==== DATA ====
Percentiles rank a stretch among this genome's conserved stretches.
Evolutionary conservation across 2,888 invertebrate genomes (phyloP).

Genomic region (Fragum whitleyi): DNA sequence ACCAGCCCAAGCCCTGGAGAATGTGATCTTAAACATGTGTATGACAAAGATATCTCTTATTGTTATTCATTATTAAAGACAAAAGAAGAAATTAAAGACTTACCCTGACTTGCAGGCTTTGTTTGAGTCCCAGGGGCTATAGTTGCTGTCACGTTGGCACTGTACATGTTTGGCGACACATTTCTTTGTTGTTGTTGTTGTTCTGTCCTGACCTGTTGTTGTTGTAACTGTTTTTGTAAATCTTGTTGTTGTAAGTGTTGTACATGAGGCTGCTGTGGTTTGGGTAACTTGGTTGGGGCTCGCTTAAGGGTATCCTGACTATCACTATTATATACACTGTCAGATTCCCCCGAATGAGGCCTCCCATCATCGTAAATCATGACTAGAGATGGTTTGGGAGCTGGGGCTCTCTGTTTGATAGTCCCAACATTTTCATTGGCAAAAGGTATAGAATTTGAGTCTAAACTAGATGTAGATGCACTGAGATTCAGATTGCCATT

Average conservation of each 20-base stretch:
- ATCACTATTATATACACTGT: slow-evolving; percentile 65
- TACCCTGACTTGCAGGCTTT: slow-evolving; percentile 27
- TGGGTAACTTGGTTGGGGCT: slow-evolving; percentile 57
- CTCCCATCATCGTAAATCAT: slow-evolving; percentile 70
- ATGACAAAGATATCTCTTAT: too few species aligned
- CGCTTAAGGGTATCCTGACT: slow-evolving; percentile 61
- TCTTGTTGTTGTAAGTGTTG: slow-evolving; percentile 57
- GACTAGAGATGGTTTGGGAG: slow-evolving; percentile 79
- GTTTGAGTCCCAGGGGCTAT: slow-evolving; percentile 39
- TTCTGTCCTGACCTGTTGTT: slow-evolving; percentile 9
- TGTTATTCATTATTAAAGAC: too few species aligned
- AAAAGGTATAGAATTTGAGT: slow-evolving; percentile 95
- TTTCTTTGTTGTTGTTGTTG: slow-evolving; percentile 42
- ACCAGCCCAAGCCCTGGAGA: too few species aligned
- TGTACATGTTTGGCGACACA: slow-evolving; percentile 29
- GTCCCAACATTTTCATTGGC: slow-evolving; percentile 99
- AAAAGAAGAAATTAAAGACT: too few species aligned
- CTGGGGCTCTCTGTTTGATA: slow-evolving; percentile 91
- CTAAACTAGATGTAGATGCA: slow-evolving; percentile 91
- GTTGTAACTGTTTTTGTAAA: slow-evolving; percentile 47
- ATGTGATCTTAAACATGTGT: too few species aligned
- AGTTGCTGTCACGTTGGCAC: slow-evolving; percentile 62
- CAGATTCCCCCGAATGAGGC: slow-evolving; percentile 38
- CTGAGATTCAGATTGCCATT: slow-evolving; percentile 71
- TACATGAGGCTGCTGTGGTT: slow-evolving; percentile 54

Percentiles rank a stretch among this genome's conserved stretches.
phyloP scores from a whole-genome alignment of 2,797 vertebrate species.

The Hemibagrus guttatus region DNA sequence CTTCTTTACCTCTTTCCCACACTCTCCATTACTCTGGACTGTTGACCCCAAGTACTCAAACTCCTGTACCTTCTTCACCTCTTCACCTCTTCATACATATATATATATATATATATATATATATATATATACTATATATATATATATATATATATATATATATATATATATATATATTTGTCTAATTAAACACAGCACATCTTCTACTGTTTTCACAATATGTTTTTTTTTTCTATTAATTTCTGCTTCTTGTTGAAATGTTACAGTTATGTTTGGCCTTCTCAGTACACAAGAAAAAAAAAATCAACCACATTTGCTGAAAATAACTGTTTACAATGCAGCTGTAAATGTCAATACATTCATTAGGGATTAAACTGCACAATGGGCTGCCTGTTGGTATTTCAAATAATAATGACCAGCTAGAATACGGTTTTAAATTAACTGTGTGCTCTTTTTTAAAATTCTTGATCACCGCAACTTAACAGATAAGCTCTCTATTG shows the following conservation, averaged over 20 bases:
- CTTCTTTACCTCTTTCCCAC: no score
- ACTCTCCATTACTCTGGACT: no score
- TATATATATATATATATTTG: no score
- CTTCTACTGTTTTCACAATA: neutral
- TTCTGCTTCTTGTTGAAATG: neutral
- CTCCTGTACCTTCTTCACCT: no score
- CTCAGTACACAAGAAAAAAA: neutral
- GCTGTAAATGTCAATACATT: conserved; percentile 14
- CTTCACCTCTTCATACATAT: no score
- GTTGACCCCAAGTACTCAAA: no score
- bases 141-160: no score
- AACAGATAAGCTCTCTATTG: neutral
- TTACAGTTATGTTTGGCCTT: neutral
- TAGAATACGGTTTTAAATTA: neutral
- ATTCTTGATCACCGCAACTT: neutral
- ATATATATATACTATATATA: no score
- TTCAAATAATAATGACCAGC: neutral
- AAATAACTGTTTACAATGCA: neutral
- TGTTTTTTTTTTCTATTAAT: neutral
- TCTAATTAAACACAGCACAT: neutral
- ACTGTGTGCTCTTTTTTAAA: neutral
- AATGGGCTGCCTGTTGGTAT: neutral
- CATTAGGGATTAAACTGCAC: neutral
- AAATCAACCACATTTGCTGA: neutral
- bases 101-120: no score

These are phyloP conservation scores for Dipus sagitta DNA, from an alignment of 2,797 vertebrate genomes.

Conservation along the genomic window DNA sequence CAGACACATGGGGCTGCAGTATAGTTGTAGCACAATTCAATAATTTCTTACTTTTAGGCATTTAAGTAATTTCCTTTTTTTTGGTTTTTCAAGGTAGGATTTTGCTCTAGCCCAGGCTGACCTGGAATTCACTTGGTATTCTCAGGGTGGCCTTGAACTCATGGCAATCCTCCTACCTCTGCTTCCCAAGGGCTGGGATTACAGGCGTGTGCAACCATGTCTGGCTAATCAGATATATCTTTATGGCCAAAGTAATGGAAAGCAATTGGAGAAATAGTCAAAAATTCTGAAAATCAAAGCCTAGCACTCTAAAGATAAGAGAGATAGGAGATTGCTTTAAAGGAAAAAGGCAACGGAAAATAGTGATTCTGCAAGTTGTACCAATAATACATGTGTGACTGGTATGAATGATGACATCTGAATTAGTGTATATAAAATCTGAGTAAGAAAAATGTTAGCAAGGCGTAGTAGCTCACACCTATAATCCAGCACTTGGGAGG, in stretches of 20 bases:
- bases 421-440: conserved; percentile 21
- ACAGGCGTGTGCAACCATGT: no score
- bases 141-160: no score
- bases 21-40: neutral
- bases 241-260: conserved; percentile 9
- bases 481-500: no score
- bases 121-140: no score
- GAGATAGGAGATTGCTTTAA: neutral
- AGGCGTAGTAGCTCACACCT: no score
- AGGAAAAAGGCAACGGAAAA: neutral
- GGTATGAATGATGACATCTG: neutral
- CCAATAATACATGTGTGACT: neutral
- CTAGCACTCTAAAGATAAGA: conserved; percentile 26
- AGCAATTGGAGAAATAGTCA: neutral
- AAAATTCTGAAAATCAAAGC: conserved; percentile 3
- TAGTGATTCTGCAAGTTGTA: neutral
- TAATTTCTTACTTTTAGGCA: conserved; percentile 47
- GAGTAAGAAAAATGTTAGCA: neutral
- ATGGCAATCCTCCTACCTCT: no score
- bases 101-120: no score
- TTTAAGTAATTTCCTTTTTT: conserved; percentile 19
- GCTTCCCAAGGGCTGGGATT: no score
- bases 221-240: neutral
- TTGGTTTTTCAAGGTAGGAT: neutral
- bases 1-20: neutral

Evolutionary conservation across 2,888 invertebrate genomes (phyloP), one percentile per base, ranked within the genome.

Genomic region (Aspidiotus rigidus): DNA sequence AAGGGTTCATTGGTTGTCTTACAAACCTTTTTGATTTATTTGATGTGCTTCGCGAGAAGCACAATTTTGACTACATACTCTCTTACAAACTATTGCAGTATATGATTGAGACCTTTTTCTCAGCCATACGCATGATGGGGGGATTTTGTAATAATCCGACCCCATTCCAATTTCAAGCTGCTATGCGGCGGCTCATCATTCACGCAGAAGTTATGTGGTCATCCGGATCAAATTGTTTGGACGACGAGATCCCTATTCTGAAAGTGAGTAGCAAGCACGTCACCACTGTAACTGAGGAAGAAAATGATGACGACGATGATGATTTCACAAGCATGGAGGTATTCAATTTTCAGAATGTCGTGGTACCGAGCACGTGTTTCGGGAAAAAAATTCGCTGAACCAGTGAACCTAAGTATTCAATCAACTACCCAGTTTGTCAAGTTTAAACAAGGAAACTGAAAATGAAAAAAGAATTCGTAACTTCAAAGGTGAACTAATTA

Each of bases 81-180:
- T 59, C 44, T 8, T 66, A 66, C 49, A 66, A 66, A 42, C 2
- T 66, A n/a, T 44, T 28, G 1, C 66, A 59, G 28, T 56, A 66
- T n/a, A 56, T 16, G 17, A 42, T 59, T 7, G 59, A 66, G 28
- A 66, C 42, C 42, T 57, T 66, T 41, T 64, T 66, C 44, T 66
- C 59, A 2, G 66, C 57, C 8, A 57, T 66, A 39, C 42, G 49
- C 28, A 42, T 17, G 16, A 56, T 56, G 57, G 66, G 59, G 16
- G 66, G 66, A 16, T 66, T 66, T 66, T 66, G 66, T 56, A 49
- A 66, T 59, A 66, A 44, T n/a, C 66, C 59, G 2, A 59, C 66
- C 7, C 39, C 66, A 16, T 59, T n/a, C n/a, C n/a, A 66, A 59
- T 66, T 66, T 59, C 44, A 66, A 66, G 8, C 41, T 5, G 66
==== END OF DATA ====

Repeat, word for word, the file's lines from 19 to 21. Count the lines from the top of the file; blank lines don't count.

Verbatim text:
- TGTACATGTTTGGCGACACA: slow-evolving; percentile 29
- GTCCCAACATTTTCATTGGC: slow-evolving; percentile 99
- AAAAGAAGAAATTAAAGACT: too few species aligned